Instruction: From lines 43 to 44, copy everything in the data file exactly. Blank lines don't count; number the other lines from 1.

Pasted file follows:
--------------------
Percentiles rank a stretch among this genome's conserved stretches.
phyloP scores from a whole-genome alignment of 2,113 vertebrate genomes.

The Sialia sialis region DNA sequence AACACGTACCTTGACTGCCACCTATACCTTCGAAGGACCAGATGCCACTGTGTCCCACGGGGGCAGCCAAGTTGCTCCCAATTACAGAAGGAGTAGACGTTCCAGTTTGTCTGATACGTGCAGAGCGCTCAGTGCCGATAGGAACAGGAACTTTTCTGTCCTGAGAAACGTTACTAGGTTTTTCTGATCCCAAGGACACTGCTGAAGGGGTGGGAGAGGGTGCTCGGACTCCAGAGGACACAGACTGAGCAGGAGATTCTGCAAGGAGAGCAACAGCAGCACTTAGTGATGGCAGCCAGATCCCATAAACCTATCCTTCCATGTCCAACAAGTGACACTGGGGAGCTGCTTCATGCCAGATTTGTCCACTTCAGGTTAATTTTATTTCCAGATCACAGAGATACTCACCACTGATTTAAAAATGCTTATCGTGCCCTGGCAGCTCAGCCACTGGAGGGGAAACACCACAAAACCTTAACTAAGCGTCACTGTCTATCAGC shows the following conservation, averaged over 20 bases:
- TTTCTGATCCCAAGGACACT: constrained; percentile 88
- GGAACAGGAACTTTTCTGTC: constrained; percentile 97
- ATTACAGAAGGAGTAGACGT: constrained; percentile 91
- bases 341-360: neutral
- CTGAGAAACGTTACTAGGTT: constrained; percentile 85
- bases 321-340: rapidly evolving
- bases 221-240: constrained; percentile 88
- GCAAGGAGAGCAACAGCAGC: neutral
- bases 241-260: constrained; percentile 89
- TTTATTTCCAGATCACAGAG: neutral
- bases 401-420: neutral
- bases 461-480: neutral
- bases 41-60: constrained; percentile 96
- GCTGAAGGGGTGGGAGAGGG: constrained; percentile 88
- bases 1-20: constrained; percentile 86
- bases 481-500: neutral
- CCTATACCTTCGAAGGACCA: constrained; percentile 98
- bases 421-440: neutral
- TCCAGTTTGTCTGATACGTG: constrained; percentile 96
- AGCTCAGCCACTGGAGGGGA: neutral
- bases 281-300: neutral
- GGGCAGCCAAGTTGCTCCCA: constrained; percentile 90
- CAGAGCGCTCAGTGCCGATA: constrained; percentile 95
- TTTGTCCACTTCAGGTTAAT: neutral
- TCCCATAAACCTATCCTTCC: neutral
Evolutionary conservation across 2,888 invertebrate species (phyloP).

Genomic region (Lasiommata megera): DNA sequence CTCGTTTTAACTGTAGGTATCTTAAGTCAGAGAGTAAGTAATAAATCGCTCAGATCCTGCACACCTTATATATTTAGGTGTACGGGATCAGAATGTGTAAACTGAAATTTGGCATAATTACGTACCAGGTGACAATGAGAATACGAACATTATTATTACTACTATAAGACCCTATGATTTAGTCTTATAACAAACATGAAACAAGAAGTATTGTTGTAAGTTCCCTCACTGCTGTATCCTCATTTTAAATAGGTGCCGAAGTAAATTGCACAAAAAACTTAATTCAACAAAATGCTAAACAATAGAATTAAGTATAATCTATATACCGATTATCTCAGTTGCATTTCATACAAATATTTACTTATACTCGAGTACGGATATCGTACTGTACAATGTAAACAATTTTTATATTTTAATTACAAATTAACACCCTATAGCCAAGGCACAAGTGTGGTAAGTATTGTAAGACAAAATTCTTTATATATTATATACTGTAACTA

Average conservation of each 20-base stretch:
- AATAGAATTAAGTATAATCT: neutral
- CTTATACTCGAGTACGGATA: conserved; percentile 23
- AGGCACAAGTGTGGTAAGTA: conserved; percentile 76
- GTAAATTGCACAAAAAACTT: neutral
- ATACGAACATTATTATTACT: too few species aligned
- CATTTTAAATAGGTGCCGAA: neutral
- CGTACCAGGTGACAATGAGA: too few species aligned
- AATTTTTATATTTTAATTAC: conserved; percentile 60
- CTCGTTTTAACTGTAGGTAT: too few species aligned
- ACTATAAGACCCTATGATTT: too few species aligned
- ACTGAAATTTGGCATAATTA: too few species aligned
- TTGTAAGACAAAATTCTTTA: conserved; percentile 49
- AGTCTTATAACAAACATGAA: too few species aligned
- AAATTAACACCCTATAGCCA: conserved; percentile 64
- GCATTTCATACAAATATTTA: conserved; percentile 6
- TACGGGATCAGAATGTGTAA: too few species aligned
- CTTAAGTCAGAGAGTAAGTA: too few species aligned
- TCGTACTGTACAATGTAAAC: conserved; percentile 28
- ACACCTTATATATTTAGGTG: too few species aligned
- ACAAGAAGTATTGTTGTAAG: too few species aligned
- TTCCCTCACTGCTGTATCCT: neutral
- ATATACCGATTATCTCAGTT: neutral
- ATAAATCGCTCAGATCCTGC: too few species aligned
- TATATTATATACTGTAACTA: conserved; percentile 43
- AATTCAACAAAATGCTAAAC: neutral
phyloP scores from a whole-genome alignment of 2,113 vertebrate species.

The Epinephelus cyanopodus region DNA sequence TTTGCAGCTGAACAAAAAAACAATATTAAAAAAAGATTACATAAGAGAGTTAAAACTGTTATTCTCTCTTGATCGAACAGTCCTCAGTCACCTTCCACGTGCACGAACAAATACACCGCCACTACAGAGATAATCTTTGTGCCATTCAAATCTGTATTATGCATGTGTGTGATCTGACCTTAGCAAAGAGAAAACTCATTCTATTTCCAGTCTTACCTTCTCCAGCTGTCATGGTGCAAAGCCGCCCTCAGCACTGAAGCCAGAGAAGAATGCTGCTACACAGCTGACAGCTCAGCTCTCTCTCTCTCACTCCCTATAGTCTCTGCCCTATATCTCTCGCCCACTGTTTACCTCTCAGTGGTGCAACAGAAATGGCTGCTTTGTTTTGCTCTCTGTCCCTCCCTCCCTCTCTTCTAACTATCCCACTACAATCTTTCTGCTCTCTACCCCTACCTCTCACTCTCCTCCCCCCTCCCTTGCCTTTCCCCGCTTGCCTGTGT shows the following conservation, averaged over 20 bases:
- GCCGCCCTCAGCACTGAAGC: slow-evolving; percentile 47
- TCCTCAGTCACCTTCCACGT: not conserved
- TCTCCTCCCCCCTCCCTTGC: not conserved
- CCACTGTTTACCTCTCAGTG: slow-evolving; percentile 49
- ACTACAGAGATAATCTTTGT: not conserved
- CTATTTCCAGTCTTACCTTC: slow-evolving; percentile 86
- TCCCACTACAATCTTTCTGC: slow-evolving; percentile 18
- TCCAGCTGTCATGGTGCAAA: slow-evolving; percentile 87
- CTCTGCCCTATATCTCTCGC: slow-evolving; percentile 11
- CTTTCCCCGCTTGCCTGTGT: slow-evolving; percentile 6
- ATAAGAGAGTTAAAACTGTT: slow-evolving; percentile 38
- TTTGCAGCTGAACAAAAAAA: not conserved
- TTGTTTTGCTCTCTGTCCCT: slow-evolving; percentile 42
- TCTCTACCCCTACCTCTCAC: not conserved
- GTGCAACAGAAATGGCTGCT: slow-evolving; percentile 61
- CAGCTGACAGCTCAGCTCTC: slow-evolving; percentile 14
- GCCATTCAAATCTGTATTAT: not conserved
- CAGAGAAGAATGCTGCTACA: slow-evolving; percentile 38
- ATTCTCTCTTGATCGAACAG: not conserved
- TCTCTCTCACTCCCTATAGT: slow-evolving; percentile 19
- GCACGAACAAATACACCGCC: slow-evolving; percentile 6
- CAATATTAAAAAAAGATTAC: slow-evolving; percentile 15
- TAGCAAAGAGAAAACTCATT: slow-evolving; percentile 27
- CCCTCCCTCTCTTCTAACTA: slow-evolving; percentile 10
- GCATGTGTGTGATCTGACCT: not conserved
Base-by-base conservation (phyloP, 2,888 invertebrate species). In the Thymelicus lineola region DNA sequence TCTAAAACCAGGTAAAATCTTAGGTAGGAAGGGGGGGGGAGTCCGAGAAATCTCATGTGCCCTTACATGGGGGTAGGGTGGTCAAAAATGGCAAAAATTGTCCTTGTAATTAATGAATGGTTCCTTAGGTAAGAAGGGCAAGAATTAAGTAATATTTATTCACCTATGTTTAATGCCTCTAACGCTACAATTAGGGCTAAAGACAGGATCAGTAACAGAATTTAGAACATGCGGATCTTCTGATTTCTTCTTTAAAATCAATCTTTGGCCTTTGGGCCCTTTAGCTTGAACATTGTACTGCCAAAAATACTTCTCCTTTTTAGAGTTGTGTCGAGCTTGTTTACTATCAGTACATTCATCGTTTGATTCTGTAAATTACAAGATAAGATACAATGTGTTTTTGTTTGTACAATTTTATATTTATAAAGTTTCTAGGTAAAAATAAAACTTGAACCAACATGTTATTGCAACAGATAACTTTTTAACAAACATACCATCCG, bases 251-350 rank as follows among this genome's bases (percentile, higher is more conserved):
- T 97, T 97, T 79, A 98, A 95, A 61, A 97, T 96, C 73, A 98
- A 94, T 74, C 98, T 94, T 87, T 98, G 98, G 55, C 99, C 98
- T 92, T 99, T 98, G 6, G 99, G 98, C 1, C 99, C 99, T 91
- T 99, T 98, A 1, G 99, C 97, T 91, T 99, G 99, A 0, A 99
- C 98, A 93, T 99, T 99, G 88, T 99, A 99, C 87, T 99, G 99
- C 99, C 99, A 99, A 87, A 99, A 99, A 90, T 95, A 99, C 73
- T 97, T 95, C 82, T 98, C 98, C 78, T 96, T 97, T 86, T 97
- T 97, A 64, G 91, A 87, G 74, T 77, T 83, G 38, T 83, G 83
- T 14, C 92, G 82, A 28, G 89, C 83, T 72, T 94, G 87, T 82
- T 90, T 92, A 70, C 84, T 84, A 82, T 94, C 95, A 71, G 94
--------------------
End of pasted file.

- TTGTAAGACAAAATTCTTTA: conserved; percentile 49
- AGTCTTATAACAAACATGAA: too few species aligned